Tuesday, August 18, 2015

The Suicide of the Arts and the Fables

“You must give everything to make your life as beautiful as the dreams that dance in your imagination.”

We are doomed by mass idiocy, half-wit artists, and obscurantist academics. Intellectual life as we once knew it is dead. Or so says Mario Vargas Llosa... One wonders if unwise Amazon is much different to many other halfwitted employers

This Leah Sottile WaPo piece on bees is excellent in many ways

Russ Fox, Up In Smoke…Again. Tax life is hard for Marijuana businesses, even legal ones

Wall Street Journal op-ed:  The Suicide of the Liberal Arts, by John Agresto (former president, St. John’s College):
[T]his tension between getting an education—specifically a liberal arts education—and studying something practical or simply going off to work was hardly unique to me. Yes, this “liberal education” is worth something. But so is making, doing, building and working—so is knowing other good stuff. And that tension—between the practical and productive on one hand, and the intellectual and more academic or cultural on the other—has been and still is at the heart of America’s historical ambivalence toward liberal education.
It was a flower.
It was alive and wonderful.
It gave the gardener hope and made him want to work even harder.

Literature, art, music, architecture, religion, and science all have canons. What about the ingredients stirred into the taste of our times ...

Was Nabokov an American writer? He thought so. "I am as American as April in Arizona," he said. But where did his "Charles Atlas muscle-man" prose style originate?... Soft Slavic Touch »

 “Only monarchs, media dragons, editors, and people with tapeworms have the right to use the editorial ‘we" ...

The night loves the stars as they play about the Darkness … the day loves the light caressing the sun … We love … those who do … because we live in a world requiring light and Darkness … partnership and solitude … sameness and difference … the familiar and the unknown … We love because it’s the only true adventure …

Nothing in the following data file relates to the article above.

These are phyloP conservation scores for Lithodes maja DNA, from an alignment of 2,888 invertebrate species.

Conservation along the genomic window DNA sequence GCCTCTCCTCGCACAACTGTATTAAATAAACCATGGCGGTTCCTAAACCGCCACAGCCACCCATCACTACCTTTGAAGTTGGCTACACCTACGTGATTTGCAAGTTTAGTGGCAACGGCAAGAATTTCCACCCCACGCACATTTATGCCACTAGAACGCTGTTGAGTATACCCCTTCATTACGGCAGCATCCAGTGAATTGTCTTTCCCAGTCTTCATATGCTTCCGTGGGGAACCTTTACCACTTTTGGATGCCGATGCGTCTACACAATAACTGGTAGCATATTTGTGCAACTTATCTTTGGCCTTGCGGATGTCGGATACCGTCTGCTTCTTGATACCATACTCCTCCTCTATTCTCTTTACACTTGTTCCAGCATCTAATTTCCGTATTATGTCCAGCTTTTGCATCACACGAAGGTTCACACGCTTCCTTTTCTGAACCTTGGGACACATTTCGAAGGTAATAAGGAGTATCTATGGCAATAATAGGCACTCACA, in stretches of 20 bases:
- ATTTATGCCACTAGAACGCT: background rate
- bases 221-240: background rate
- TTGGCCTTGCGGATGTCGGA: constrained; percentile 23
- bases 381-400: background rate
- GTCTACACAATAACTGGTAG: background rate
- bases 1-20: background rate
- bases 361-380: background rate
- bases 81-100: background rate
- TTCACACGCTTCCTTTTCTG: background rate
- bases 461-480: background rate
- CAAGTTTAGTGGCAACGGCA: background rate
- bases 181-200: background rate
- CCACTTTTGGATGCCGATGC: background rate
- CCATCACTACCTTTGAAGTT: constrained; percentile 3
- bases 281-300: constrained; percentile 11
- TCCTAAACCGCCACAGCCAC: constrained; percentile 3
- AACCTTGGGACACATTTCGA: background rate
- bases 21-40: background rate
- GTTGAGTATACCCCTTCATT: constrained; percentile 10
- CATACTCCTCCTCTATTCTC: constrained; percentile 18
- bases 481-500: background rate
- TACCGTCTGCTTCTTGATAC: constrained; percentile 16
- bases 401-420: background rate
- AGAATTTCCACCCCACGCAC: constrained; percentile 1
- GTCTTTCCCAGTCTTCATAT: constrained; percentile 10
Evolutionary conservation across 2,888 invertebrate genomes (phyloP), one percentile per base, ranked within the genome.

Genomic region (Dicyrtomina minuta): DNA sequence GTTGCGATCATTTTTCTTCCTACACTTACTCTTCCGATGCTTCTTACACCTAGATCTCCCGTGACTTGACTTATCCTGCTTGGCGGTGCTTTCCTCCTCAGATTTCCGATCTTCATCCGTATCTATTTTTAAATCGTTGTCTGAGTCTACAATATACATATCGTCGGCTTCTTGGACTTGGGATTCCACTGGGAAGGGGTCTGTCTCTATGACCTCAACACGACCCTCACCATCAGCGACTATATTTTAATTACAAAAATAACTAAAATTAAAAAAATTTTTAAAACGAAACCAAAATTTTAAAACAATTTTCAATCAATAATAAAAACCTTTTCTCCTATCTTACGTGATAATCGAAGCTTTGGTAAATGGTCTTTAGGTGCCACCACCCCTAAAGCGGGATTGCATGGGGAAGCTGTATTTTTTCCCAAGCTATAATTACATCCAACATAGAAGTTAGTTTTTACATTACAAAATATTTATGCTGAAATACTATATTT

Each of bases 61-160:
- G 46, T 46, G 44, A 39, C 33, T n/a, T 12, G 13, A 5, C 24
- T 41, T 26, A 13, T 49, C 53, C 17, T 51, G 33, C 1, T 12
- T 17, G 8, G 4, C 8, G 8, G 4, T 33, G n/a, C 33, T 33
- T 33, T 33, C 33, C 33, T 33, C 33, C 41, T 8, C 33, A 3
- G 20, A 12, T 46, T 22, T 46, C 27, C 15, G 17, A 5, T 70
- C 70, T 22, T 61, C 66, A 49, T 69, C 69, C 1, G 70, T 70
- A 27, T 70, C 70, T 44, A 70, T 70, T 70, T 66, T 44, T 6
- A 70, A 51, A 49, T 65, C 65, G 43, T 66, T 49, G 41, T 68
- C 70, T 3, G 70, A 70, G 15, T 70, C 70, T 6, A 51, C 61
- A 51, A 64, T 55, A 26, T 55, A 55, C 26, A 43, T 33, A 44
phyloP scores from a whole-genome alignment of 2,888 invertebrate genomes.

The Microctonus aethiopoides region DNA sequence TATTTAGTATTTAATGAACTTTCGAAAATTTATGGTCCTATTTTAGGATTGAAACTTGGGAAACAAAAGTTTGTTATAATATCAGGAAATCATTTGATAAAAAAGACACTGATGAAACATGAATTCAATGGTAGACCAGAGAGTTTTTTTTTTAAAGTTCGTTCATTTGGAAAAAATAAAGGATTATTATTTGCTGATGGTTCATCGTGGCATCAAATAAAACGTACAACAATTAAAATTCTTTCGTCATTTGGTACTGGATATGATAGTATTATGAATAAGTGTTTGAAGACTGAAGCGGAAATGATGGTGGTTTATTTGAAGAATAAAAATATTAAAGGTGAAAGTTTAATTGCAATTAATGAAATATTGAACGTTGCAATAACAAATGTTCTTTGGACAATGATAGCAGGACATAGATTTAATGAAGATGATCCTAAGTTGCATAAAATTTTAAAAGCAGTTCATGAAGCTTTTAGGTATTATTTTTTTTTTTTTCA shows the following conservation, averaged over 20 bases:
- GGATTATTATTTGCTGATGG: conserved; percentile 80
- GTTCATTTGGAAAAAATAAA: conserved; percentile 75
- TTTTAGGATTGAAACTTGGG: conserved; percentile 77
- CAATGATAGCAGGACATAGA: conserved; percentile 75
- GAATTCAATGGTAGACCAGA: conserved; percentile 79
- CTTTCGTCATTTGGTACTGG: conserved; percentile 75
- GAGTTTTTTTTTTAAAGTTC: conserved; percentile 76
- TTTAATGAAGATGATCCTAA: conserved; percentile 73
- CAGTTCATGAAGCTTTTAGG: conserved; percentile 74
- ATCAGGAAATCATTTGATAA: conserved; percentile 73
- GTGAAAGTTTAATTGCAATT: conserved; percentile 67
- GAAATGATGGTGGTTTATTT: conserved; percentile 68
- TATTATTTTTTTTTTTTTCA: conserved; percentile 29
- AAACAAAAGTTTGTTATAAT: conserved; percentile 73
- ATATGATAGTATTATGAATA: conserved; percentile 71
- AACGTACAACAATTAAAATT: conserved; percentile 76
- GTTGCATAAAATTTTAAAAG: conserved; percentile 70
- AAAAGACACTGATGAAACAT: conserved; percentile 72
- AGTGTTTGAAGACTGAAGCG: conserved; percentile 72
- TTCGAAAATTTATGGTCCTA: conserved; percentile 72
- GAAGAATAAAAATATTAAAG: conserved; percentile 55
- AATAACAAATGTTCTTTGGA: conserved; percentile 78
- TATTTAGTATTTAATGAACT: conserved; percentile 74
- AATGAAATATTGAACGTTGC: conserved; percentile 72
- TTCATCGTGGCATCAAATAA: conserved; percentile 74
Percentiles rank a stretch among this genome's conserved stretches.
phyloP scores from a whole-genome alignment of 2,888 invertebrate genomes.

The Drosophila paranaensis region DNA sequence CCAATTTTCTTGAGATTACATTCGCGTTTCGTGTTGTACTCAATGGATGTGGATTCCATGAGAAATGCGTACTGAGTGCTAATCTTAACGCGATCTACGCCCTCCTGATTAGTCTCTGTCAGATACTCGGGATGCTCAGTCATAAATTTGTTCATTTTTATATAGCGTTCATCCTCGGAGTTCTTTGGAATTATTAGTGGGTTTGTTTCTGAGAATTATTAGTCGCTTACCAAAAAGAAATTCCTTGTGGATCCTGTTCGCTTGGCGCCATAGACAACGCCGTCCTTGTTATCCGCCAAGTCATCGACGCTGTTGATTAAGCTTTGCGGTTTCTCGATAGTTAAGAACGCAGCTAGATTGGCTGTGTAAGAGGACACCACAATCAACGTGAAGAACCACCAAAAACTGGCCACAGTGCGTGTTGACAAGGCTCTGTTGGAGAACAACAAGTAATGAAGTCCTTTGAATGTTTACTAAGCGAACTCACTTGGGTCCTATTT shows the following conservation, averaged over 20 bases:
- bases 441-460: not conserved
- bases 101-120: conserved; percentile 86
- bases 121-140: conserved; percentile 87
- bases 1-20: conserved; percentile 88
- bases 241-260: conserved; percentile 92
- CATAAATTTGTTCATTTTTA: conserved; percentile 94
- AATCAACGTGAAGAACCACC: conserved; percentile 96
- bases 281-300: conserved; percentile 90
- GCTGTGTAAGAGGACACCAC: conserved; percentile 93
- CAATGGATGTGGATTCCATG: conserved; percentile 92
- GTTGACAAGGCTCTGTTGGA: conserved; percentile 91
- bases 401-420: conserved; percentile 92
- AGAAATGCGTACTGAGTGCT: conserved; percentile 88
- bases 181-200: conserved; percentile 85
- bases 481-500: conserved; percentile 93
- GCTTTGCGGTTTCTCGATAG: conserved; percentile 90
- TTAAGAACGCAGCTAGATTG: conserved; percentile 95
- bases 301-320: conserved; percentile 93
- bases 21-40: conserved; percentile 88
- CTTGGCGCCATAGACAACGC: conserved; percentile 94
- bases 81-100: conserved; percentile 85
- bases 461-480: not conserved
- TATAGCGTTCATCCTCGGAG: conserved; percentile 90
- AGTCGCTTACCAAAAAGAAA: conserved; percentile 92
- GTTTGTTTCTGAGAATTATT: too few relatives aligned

Be reckless when it comes to affairs of the heart.
What I really mean … is be passionate, fall madly in love with life. Be passionate about some part of the natural and/or human worlds and take risks on its behalf, no matter how vulnerable they make you. No one ever died saying, “I’m sure glad for the self-centered, self-serving and self-protective life I lived.”
Offer yourself to the world — your energies, your gifts, your visions, your heart — with open-hearted generosity. But understand that when you live that way you will soon learn how little you know and how easy it is to fail.
To grow in love and service, you — I, all of us — must value ignorance as much as knowledge and failure as much as success… Clinging to what you already know and do well is the path to an unlived life. So, cultivate beginner’s mind, walk straight into your not-knowing, and take the risk of failing and falling again and again, then getting up again and again to learn — that’s the path to a life lived large, in service of love, truth, and justice.
Palmer’s second point of counsel speaks to the difficult art of living with opposing truths and channels his longtime advocacy for inner wholeness ...

*What no one tells you about moving to New York

*The Six strangest places illicit drugs are stashed